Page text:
Alibaba stock had a terrible 2021, and 2022 isn’t shaping up very well, either.
and other Chinese companies surged on Monday following news that Covid-19 lockdown measures that have spurred a slowdown in the world’s second-largest economy would be eased.
U.S. markets are closed Monday in observance of Memorial Day, but
(ticker: BABA) Hong Kong-listed stock surged 4.3%. The Asian-listed shares of e-commerce peer
(JD) gained 6.9%, with electric-car maker
(NIO) up 5.4% in Hong Kong trading.
Shanghai has been under lockdown since March. The government’s severe response to a Covid-19 resurgence has rattled global supply chains, stoked inflation and led to a slowdown in the Chinese economy.
While the news that some restrictions will end has been cheered by investors, risks remain.
“The devil is in the detail of course,” said Jeffrey Halley, an analyst at broker Oanda. He pointed to challenges still faced by workers in commuting and the reality that coronavirus only has to break through again for China’s “zero Covid” policy to trigger more lockdowns.
“Such minutiae are usually ignored by markets when it doesn’t suit the preferred narrative, and so it is today,” Halley said. “Asia is pricing in peak virus in China and a recovery in growth.”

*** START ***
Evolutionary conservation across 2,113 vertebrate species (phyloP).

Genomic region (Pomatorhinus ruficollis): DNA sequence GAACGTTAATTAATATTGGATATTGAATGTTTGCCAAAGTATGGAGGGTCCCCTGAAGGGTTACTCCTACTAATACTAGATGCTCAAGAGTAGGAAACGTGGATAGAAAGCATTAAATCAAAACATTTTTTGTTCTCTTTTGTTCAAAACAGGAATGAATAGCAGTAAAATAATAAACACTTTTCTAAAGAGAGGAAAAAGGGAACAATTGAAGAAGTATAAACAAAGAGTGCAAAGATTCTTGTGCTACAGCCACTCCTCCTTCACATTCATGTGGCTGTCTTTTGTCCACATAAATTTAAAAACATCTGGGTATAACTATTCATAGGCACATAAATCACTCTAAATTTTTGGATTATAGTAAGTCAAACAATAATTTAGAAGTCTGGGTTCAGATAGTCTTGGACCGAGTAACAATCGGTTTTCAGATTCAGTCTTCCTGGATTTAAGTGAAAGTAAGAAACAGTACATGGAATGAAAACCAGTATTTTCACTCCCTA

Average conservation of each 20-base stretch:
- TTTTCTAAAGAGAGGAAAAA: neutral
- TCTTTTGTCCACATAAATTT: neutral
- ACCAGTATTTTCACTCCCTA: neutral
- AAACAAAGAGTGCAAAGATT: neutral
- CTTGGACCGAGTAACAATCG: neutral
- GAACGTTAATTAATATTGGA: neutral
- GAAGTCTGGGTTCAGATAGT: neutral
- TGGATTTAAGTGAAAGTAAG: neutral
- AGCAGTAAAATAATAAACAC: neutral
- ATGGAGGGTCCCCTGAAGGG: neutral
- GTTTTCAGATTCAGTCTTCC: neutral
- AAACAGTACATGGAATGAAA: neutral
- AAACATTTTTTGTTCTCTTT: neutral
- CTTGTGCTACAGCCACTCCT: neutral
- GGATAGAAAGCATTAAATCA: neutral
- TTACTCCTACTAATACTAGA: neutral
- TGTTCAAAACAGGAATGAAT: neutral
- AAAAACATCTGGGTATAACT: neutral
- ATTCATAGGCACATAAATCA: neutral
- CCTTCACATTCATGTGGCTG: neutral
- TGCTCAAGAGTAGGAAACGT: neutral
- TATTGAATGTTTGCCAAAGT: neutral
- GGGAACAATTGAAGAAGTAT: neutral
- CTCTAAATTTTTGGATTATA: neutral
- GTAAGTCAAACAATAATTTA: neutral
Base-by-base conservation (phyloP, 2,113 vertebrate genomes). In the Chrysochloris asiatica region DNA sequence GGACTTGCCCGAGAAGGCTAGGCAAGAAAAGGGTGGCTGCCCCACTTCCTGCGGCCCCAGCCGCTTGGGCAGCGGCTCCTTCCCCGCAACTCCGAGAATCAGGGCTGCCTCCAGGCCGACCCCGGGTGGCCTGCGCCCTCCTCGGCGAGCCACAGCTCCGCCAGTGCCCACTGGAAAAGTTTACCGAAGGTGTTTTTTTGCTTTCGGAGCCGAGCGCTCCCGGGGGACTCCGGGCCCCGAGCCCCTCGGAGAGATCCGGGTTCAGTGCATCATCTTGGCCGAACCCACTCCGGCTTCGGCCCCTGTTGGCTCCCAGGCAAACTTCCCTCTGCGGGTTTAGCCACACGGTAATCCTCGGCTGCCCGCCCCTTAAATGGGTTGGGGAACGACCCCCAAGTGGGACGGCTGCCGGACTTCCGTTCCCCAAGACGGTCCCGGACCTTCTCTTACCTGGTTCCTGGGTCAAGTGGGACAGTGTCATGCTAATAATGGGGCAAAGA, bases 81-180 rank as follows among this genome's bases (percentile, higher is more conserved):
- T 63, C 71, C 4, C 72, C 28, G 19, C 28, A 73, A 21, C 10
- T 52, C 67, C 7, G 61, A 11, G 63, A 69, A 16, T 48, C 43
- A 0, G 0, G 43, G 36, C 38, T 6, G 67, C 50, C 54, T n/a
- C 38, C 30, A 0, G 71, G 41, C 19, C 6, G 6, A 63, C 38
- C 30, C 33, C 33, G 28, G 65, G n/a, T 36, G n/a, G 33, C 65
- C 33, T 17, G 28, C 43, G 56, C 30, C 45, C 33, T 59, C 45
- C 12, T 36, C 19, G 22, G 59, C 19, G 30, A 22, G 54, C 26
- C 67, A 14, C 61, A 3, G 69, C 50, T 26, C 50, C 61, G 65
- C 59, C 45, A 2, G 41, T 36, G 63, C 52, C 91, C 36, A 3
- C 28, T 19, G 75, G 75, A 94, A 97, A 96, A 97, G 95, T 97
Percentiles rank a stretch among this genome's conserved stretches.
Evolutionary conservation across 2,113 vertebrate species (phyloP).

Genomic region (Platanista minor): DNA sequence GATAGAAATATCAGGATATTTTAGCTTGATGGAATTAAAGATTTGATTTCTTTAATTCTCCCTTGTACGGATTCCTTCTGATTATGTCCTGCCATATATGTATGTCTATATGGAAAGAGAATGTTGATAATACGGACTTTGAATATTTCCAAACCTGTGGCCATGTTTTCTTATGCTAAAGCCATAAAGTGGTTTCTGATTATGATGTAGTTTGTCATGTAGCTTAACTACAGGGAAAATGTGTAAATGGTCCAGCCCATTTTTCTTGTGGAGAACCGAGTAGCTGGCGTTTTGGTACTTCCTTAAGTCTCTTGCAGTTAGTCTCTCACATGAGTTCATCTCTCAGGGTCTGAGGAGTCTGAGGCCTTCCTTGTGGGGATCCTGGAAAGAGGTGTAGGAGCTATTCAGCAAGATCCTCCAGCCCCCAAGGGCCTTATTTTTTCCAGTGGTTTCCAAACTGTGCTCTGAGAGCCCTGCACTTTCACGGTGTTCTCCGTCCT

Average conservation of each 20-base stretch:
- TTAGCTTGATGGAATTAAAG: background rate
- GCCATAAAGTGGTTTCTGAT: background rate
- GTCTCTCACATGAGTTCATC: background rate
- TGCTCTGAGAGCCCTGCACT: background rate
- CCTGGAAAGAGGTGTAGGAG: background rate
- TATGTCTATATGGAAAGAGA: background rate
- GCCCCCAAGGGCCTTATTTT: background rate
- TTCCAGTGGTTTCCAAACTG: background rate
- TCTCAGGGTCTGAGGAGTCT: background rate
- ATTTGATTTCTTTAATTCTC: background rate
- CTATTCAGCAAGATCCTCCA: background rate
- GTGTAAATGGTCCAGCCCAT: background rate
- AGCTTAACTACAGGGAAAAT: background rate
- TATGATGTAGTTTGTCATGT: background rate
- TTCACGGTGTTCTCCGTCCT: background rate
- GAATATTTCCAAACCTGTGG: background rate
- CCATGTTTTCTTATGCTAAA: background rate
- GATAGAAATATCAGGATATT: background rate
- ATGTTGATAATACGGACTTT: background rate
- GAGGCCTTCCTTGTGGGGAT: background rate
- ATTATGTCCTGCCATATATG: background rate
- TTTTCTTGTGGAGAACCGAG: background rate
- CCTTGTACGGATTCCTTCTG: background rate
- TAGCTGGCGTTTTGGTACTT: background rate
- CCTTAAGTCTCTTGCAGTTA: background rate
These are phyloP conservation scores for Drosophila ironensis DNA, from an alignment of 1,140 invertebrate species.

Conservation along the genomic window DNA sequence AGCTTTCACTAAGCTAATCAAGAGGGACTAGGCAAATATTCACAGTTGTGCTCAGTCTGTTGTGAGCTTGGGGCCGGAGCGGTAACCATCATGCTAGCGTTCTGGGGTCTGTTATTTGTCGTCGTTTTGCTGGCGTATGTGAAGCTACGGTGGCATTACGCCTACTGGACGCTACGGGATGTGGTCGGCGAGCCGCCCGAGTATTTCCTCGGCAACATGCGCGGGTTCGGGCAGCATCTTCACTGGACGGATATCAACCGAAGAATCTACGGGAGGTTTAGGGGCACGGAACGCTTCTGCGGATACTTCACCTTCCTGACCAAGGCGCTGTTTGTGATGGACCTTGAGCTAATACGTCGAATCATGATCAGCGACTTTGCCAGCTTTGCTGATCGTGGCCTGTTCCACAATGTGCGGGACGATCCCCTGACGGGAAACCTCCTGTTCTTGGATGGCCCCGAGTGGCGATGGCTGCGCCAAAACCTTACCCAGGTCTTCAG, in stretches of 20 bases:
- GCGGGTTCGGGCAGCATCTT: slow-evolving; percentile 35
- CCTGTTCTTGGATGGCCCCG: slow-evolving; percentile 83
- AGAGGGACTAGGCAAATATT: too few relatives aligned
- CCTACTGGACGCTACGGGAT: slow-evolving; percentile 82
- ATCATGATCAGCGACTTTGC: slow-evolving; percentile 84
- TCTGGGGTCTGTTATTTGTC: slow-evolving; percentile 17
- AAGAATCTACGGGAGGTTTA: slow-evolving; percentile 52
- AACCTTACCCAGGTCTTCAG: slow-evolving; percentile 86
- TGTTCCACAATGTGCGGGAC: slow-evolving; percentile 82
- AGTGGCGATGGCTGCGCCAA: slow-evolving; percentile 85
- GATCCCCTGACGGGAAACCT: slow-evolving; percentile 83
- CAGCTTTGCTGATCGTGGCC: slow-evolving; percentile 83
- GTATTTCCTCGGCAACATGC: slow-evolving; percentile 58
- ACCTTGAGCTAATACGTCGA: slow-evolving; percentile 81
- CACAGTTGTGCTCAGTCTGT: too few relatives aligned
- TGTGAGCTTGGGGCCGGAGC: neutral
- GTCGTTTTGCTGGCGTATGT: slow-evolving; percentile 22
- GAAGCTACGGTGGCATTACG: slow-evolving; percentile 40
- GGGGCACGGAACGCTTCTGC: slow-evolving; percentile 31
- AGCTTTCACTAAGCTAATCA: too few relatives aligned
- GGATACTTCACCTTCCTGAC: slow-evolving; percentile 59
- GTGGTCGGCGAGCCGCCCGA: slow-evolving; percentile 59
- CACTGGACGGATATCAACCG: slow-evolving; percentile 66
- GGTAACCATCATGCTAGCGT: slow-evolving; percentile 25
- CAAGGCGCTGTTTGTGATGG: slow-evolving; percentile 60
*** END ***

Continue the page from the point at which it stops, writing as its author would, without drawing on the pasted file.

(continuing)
For Alibaba, any inkling that the latest round of Covid-19 lockdowns are ending would be welcome news.
Shares in the company lost almost 50% of their value last year amid a regulatory crackdown from both Beijing and Washington on U.S.-listed Chinese tech companies, and Alibaba has fared like other tech stocks in 2022—badly.
Alibaba’s U.S.-listed stock is down more than 20% so far this year, and analysts have been slashing their price targets on the shares amid the Covid-19 situation in China. More so than its competitors, Alibaba is highly reliant on discretionary spending—whether that be from merchants advertising on their platforms or consumers buying luxury goods or electronics.
Write to Jack Denton at email@example.com